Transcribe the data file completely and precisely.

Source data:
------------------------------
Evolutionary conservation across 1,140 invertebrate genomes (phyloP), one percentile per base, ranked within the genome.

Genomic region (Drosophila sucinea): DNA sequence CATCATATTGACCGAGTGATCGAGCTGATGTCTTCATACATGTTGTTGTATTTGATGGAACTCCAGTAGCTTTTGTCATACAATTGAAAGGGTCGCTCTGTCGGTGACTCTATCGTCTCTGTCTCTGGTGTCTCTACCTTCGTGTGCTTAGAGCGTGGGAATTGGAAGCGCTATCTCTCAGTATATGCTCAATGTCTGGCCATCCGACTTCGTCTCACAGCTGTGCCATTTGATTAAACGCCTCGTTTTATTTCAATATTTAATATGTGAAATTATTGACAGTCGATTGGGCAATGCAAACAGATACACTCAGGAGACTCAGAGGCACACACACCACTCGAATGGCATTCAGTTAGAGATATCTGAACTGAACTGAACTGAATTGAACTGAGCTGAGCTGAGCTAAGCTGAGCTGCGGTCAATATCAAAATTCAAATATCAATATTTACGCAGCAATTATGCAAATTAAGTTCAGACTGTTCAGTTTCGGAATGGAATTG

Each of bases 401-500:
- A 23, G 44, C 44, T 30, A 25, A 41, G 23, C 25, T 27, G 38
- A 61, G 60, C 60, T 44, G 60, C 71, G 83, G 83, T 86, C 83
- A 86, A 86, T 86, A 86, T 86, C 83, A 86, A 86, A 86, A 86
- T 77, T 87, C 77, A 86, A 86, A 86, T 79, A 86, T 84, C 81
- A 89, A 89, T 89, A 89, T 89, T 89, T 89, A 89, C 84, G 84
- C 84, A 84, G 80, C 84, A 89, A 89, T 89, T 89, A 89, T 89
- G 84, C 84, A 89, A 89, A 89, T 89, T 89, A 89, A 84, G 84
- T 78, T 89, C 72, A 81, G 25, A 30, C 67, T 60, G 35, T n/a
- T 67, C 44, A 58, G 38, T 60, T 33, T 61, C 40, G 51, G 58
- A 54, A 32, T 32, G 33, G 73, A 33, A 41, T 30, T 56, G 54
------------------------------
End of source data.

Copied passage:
Evolutionary conservation across 1,140 invertebrate genomes (phyloP), one percentile per base, ranked within the genome.

Genomic region (Drosophila sucinea): DNA sequence CATCATATTGACCGAGTGATCGAGCTGATGTCTTCATACATGTTGTTGTATTTGATGGAACTCCAGTAGCTTTTGTCATACAATTGAAAGGGTCGCTCTGTCGGTGACTCTATCGTCTCTGTCTCTGGTGTCTCTACCTTCGTGTGCTTAGAGCGTGGGAATTGGAAGCGCTATCTCTCAGTATATGCTCAATGTCTGGCCATCCGACTTCGTCTCACAGCTGTGCCATTTGATTAAACGCCTCGTTTTATTTCAATATTTAATATGTGAAATTATTGACAGTCGATTGGGCAATGCAAACAGATACACTCAGGAGACTCAGAGGCACACACACCACTCGAATGGCATTCAGTTAGAGATATCTGAACTGAACTGAACTGAATTGAACTGAGCTGAGCTGAGCTAAGCTGAGCTGCGGTCAATATCAAAATTCAAATATCAATATTTACGCAGCAATTATGCAAATTAAGTTCAGACTGTTCAGTTTCGGAATGGAATTG

Each of bases 401-500:
- A 23, G 44, C 44, T 30, A 25, A 41, G 23, C 25, T 27, G 38
- A 61, G 60, C 60, T 44, G 60, C 71, G 83, G 83, T 86, C 83
- A 86, A 86, T 86, A 86, T 86, C 83, A 86, A 86, A 86, A 86
- T 77, T 87, C 77, A 86, A 86, A 86, T 79, A 86, T 84, C 81
- A 89, A 89, T 89, A 89, T 89, T 89, T 89, A 89, C 84, G 84
- C 84, A 84, G 80, C 84, A 89, A 89, T 89, T 89, A 89, T 89
- G 84, C 84, A 89, A 89, A 89, T 89, T 89, A 89, A 84, G 84
- T 78, T 89, C 72, A 81, G 25, A 30, C 67, T 60, G 35, T n/a
- T 67, C 44, A 58, G 38, T 60, T 33, T 61, C 40, G 51, G 58
- A 54, A 32, T 32, G 33, G 73, A 33, A 41, T 30, T 56, G 54